A man lifts a baby to safety amid a stampede at a PNP meeting in Jamaica after gunfire. Photo: Jamaica Gleaner/Twitter
By Emma Lewis
KINGSTON, Jamaica -- A series of violent incidents and alleged instances of political intimidation in the past two weeks has had a dampening effect on Jamaica's pre-election fever as the island prepares for general elections on Thursday. The latest incident was a shooting at a mass rally in the prime minister's constituency on February 23, the final night of campaigning.
Tuesday night's drama follows a string of violent incidents connected to political events (but not necessarily politically motivated), in which Jamaicans have lost their lives or been injured. The country has a long history of turbulent elections.
On February 7, two men were shot and killed and three injured while attending a mass rally of the opposition Jamaica Labour Party (JLP), in Montego Bay. One of those killed was one of the town's “most wanted” men. A third man later died.
On February 9, also in Montego Bay, one man was shot and killed and three other people wounded in a JLP motorcade in the Flanker district. Twelve motor vehicles were also damaged in the incident. Police said the motivation for both incidents was gang-related, not political. The Montego Bay police chief noted he had not given permission for the motorcade.
On February 22, a drive-by shooting in Montego Bay's Canterbury district left four JLP supporters and a 13-year-old boy suffering from gunshot wounds. One of the injured men subsequently died.
On February 23, a man was shot dead at a dance held by Horace Dalley, the incumbent People's National Party (PNP) candidate for Northern Clarendon. Initial reports suggest this, too, was not a “political” crime.
There have been numerous confrontations in several constituencies across the island this month, and on Wednesday the JLP accused a PNP supporter of pulling a gun on a JLP councillor in opposition leader Andrew Holness's constituency in inner city Kingston.
While several incidents have been attributed to gang activity, there's growing concern about the prospect of a safe election on Thursday, especially in marginal constituencies or ones that have already been the scene of local conflicts since the election date was announced on January 31.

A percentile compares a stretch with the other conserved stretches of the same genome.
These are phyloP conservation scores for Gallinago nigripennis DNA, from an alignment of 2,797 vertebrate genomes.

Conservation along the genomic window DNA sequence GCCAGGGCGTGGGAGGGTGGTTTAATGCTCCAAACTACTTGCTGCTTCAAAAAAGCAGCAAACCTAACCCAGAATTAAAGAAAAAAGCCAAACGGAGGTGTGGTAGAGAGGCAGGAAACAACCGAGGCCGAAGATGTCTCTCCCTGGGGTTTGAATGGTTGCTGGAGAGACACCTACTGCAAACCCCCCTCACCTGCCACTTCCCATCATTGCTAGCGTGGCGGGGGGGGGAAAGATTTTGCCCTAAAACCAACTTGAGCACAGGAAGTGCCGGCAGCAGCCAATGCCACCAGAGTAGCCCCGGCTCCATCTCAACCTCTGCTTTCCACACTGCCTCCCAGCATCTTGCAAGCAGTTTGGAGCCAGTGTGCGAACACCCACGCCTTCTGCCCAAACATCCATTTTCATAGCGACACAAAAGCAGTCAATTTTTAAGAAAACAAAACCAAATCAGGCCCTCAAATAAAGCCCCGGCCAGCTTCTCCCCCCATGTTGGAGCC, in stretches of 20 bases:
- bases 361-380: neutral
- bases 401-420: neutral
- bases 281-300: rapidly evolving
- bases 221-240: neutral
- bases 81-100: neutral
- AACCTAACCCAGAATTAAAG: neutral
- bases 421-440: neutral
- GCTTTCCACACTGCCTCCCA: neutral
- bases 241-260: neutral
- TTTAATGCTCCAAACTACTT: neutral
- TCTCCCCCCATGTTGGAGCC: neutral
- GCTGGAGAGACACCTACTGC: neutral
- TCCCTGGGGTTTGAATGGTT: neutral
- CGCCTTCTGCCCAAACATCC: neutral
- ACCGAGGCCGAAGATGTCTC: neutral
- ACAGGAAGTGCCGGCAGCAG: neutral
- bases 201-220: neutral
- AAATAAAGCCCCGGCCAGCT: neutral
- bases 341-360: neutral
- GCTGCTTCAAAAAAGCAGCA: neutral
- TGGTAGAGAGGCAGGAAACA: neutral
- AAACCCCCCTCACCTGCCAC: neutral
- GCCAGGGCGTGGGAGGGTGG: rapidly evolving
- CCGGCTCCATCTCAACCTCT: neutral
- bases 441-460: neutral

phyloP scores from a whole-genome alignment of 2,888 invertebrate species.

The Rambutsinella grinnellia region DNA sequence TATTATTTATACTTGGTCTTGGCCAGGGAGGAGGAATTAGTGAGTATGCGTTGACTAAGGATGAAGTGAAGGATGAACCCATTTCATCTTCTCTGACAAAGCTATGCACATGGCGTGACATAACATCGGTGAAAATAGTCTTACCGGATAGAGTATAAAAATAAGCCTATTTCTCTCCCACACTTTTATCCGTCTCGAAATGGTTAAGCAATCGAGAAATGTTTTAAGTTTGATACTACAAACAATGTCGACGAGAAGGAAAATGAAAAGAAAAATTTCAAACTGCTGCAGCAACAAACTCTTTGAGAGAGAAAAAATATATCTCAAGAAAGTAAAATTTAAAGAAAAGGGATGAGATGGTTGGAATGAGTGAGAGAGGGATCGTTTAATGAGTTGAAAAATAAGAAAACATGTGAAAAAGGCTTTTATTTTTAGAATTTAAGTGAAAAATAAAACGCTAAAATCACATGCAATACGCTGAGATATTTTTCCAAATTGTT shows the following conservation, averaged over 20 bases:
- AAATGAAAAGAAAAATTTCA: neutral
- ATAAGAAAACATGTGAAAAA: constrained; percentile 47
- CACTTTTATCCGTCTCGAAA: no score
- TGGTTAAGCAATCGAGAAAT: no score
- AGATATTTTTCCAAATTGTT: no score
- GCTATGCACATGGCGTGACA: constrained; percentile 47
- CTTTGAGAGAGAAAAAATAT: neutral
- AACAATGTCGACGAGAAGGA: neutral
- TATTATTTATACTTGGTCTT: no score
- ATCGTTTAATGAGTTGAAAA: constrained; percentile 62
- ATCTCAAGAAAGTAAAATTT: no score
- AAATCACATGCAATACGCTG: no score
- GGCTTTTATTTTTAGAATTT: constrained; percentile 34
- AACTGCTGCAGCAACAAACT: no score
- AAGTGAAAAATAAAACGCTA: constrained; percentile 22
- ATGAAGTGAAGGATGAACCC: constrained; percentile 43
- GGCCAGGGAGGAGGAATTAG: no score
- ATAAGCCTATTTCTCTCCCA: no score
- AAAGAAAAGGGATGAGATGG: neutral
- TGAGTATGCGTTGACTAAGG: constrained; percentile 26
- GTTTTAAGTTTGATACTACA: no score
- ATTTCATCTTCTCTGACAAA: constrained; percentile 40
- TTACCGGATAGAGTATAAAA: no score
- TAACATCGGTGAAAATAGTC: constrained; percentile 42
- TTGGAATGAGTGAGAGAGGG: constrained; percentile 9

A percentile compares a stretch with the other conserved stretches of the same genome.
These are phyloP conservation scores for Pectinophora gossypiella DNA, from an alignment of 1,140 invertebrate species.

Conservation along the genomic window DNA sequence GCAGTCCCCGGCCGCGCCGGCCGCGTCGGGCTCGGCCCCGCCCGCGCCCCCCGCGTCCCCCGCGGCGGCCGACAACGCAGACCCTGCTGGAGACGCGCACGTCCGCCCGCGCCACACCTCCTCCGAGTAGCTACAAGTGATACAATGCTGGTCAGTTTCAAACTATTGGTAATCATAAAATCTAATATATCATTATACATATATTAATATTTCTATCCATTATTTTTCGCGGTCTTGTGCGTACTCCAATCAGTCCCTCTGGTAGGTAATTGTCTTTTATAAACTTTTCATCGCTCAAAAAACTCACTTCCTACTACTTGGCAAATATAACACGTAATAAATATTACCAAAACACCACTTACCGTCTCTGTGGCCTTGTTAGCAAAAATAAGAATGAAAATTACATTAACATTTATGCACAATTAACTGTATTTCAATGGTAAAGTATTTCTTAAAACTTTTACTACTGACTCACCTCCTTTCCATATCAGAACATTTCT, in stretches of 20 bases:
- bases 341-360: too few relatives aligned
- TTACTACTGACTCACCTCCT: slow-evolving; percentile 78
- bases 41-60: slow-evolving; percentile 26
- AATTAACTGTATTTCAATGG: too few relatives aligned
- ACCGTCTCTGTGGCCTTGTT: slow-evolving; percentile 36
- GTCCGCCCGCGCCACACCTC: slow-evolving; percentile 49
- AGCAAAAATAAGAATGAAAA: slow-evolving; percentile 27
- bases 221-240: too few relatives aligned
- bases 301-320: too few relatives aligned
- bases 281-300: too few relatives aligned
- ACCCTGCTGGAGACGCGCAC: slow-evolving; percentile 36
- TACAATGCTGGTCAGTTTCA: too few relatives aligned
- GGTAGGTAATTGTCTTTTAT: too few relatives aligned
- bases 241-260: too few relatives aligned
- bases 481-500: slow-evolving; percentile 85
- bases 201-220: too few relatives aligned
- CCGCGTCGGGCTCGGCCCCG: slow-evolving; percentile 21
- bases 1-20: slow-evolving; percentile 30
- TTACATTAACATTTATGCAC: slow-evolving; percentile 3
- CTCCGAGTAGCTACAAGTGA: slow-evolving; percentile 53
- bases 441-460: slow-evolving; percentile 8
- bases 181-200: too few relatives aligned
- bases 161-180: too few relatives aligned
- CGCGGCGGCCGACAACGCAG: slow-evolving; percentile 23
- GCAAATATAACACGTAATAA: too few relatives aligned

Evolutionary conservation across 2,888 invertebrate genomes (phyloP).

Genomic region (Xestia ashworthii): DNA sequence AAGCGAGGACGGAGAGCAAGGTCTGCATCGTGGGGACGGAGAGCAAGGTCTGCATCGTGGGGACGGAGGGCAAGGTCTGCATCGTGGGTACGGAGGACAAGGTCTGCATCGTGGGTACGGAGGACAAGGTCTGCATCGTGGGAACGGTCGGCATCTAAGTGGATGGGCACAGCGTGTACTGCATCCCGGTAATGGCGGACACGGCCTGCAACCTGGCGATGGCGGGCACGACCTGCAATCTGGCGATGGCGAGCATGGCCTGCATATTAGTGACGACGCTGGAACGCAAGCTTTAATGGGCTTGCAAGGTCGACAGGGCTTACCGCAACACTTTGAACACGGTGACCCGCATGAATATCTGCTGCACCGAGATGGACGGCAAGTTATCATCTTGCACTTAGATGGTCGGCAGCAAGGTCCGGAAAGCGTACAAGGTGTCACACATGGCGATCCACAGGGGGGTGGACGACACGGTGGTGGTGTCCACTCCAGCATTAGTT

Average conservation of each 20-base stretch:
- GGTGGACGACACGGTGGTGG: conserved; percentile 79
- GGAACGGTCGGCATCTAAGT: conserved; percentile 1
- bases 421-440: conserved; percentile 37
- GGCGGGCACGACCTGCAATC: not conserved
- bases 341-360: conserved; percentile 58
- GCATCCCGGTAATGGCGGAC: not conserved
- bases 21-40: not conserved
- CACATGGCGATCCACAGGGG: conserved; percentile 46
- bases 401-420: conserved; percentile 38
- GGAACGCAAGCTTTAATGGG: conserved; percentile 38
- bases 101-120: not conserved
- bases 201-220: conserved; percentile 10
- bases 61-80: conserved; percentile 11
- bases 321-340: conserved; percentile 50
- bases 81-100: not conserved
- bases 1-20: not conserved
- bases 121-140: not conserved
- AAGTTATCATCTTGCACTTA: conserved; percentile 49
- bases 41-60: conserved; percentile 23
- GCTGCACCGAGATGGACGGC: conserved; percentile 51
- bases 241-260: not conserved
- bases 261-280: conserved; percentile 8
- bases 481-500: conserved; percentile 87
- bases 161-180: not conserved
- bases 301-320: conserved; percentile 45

Tuesday night's incident might have put the prime minister herself in danger, since she was on stage at the time of the shooting and remained there afterwards, during ten minutes of widespread panic by the crowd.
Music, entertainment and the spectacle of politicians kicking up their heels on stage at party rallies are an integral part of the Jamaican political scene. The incumbent People's National Party's final public rally, held in Prime Minister Portia Simpson-Miller‘s South West St Andrew (Kingston) constituency and broadcast live last night on Television Jamaica, was another classic example of this blend of cultural expression and political message, all aimed at galvanizing supporters.
But the PNP event proceedings took a turn for the worse when gunshots rang out in Portia Simpson Miller Square (commonly known as Three Miles), an intersection in downtown Kingston, where the party faithful were gathered. Kingston Public Hospital reported that two people were admitted with what appeared to be gunshot wounds, one with a stab wound and 36 others, including two children, with non-life threatening injuries sustained during the stampede of frightened supporters.
Police Commissioner Carl Williams has since denied that there were any gunshot wounds inflicted and that the shooting in fact occurred outside the meeting.
Television viewers commenting on Twitter reacted with shock, with many commenting on the prime minister's remarks immediately after the shooting incident. The prime minister seemed to imply that the “evil” incident was orchestrated by the JLP and that she was expecting such a disruption in response to the Montego Bay shooting. Peppering her words with religious references and in a defiant tone, she pledged to find the perpetrators, adding: “I will deal with it.”
NGO member Jaevion Nelson expressed concern over Simpson Miller's “problematic” comments and decried what he sees as the casual normalisation of violence in Jamaican society.
Many online and traditional media commentators also questioned the police response -- or rather, their lack of speedy action -- immediately following the shooting, but not everyone agreed that their actions were inappropriate. The prime minister continued speaking after the gunshots were heard and did not leave the stage.
Other Twitter users put forward conspiracy theories, and the speculation in social media built up overnight.
Meanwhile, some voters feared that the atmosphere of intimidation in some areas could deter voters from turning out on Thursday.
At this point, prospects for voter turnout are not particularly encouraging. Election day workers and the security forces voted early, and the turnout was slightly lower than in 2011. According to a RJR/Gleaner opinion poll conducted by Don Anderson, the race could be very tight, with the gap narrowing.
In the last election in 2011, the PNP won 42 of the 63 seats in the House of Representatives, seven of them with margins of fewer than 300 votes. Going in to this election, civil society organizations such as WE-Change Jamaica, National Integrity Action and the 51% Coalition have continued to keep the focus on the issues. The Electoral Commission of Jamaica is also urging Jamaicans to come out and vote.
With no official campaigning taking place on Wednesday, the Jamaican electorate awaits election day with bated breath -- and with fingers crossed.
This article by Emma Lewis originally appeared on Global Voices on February 24, 2016.